Everything You Ever Wanted to Know About How Commission Works—Because Money Matters

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woman working on a calculator

Commission can be a confusing topic for anyone, whether you’re great with money or not. Maybe you’re considering a job with a commission structure or are currently in a field where commission is a big chunk of your compensation.

If you’re not sure how it all works in the business world, we’ll break down the concept so you come out a little wiser than you were before.

What Is Commission?

Commission is additional compensation that’s earned based on job performance. When you agree to a commission-based role or commission structure (often by signing an agreement), you agree to be paid a certain amount of money that’s dependent on hitting some goal—goods sold, meetings closed, hires placed, to name a few examples.

What Kinds of Jobs Work Under a Commission Structure?

When you think of commission, your mind immediately goes to a sales-type role (think of a retail salesperson trying to get you to buy that extra pair of jeans). Commission is popular in most sales jobs because their responsibilities are heavily tied to a company’s revenue goals. Having the opportunity to earn commission—sometimes a hefty amount—motivates those individuals to hit or get close to their quarterly or yearly goals.

But commission can pop up in other places, too. In recruiting, you’re often provided a commission on each candidate you successfully place—usually a percentage of their annual salary. As an account manager, you can earn commission on clients you upsell or renew for the year. And in real estate you can get a cut of the money you make selling a property. In fact, in some roles commission makes up almost all of your compensation, meaning your income is variable and highly dependent on your output.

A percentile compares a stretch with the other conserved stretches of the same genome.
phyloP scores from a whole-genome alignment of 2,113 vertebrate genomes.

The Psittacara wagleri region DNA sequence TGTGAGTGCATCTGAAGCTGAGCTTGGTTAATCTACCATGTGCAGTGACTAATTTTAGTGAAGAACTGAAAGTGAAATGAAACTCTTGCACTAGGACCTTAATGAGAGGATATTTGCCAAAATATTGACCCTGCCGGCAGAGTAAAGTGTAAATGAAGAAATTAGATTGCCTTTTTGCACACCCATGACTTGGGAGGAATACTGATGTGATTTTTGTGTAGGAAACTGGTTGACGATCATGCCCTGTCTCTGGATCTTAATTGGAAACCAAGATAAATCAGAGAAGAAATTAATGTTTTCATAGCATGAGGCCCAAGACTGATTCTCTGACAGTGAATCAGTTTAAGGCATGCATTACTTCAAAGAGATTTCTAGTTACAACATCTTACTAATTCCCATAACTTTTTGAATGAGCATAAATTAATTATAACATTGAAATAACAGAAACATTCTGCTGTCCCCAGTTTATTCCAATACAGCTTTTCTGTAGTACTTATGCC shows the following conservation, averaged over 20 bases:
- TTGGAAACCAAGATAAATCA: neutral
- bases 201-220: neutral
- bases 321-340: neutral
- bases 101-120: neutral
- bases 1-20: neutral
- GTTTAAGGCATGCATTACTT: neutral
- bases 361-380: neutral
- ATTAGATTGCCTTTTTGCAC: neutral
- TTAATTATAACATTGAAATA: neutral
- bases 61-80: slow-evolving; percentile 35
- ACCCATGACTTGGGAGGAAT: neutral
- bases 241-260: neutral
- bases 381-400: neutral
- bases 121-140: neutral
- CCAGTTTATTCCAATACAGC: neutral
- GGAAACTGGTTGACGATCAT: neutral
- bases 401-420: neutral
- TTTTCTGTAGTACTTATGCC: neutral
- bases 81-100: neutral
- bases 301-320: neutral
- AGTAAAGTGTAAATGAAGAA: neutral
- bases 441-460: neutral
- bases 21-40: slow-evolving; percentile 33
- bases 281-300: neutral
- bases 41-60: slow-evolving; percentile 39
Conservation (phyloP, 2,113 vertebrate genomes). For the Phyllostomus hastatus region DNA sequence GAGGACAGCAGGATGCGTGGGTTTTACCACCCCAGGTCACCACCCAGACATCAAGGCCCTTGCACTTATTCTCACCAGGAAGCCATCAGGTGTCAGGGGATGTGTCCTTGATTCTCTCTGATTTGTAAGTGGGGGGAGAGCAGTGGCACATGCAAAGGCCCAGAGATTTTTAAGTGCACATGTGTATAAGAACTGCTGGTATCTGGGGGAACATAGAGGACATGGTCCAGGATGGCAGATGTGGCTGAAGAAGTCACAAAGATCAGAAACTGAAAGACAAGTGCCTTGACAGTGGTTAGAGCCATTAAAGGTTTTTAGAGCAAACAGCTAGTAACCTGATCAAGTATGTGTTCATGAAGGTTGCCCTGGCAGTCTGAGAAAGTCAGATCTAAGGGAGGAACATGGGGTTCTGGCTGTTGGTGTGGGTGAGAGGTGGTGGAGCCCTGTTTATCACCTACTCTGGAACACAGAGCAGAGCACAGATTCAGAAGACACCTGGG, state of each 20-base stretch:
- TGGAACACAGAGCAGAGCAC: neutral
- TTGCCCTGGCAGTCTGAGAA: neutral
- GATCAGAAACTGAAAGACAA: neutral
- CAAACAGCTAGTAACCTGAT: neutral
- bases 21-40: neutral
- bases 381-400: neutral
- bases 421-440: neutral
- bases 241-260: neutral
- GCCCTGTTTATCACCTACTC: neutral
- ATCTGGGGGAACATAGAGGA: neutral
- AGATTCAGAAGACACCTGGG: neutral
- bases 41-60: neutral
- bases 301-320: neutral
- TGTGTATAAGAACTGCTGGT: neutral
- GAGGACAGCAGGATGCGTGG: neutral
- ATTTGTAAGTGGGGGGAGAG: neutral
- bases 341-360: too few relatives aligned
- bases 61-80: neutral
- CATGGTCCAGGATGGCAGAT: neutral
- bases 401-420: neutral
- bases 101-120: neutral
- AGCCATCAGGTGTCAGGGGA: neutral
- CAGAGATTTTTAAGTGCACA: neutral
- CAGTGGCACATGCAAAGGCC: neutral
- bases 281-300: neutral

When Is Commission Paid Out?

It works differently at every company, but in general commission payment can be distributed monthly, quarterly, or yearly, depending on a company’s structure and when commission is considered “earned.”

For example, a company may define commission “earned” for a salesperson as when the new client signs a contract. This means that the employee who sold the deal won’t get their commission until a signature is collected and the deal is verified (which usually means they double check to ensure the right salesperson is compensated and the overall transaction is clean and accurate).

Another example: In recruiting, typically commission is earned when someone is hired and stays at the company for a period of time, maybe three or four months. If the new hire leaves before then, the recruiter doesn’t get the commission.

How Is Commission Calculated?

Commissions can be calculated by a set percentage or by a formula. As mentioned above, a recruiter generally gets a percentage of the new hire’s starting salary (usually 10 to 20%), while sales people may have a formula-based commission structure.

Take this scenario. In sales, your total compensation could be 50% base salary and 50% commission. So if your total yearly compensation agreement is for $100,000, $50,000 of that is guaranteed for the year and $50,000 is based on how well you perform. You may earn less than the $100,000 if you don’t reach your goal, but you may also be able to earn more than that number as long as your company doesn’t have a cap or “ceiling”—meaning the point at which an employer stops paying you more commission.

But a company may use an upward sloping curve to decide commission (where you’d earn less than 60%) because they want to really incentivize employees to get as close to their goal as possible—and to even exceed it and make a lot more money. What can be frustrating about this, of course, is that it’s not an easy formula to follow, so it’s not entirely clear what your commission will look like until you receive your paycheck.